Bartacus said...

I will write more about this later, but I think you're missing some crucial political realities about this decision. Short version: to turn over LEO to the private sector without pushing the envelope beyond that is missing something crucial about the space enterprise. You can't inspire a new generation of engineers and scientists with an orbital taxi service.

Marcel F. Williams said...

Looks like there going to increase the funding for my favorite white elephant (the ISS) even more. They plan to increase the annual ISS budget to more than $3 billion a year after 2013.

Could you imagine what kind of space station program we could really have if that money were invested in building a heavy lift vehicle? We could launch large and spacious customized Skylab-like space stations for scientist and for the commercial space tourism industry. And, of course, the HLV could be used to place habitat modules on the lunar surface.

There's no way you can continue to maintain support from Congress and the public for a $19 billion a year space program with no goals to really do anything! Expect huge budget cuts for NASA in the future if this plan goes through!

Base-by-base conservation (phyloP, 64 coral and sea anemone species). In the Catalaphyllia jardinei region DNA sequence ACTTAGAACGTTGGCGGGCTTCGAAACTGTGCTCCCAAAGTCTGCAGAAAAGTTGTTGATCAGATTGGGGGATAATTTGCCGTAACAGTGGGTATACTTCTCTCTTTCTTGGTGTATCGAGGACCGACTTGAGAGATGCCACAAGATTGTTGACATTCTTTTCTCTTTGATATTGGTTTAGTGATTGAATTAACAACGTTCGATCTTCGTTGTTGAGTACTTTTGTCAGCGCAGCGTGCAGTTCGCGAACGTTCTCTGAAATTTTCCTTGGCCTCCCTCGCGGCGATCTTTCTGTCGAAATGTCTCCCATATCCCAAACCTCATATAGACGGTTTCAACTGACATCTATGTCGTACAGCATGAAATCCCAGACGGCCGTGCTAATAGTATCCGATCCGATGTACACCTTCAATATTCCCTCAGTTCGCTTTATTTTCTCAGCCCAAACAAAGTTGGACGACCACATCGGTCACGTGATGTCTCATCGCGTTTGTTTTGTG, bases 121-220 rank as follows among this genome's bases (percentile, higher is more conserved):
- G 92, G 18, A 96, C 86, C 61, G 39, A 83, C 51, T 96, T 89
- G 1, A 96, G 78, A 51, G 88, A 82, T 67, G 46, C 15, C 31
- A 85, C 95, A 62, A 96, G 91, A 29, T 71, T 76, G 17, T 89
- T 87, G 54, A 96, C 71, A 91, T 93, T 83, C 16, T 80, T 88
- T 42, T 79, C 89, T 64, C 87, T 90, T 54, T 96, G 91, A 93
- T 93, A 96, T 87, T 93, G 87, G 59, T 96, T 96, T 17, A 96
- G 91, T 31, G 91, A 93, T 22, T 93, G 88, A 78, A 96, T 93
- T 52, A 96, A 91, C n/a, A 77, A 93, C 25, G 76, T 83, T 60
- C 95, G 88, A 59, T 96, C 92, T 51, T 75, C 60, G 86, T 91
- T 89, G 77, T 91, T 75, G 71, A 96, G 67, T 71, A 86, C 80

Norman Copeland said...

It's what the animal drag's in that politician's are best at when considering decisions, and like myself many people are disillusioned as what the monster economy of China brings to ''our'' planetary table.

I agree with Douglas many recent post that we absolutely resolutely 'must' support our infrastructure upon it's moment of need regardless of the perception we have of it.

I believe that intrinsically we are fighting for our futures, and that I put my life on. So, as Douglas say's, we need ground support for the small to medium enterprizes {SME's] in America and should continue to scout the crevices of America's opportunist's that want the business and tax money staying in America, why, because at the very basic the building infrastructure for launch sites needs to be on American soil, I personally believe that America needs 5 more cities the size of New York, but, it's something I've been looking at.

Greatfully, we have one of our own at Spacex [Elon Musk] at work on the rocket building and launch mechanism, but, he needs help in the rank's, with financial levies, special tax breaks and brand consumer loyalty, but, really the emphasis is on the momentum for the creation and development for American businessman of this generation who will be putting ''our'' bread on the table.

Bingo, spaceadvocate... On the button again.

Looking around the world, some perhaps would of said, a valuable summary of what many perceive as a water tight situation.

Douglas Mallette said...

Bartacus - I know we discussed this in Facebook email, but I want to post my points here for public consumption. I'm sure we'd have had the same debate on here if I could access comments while at work, but I'll summarize what you said in case you don't want anything you said posted. I respect privacy. lol. So here we go: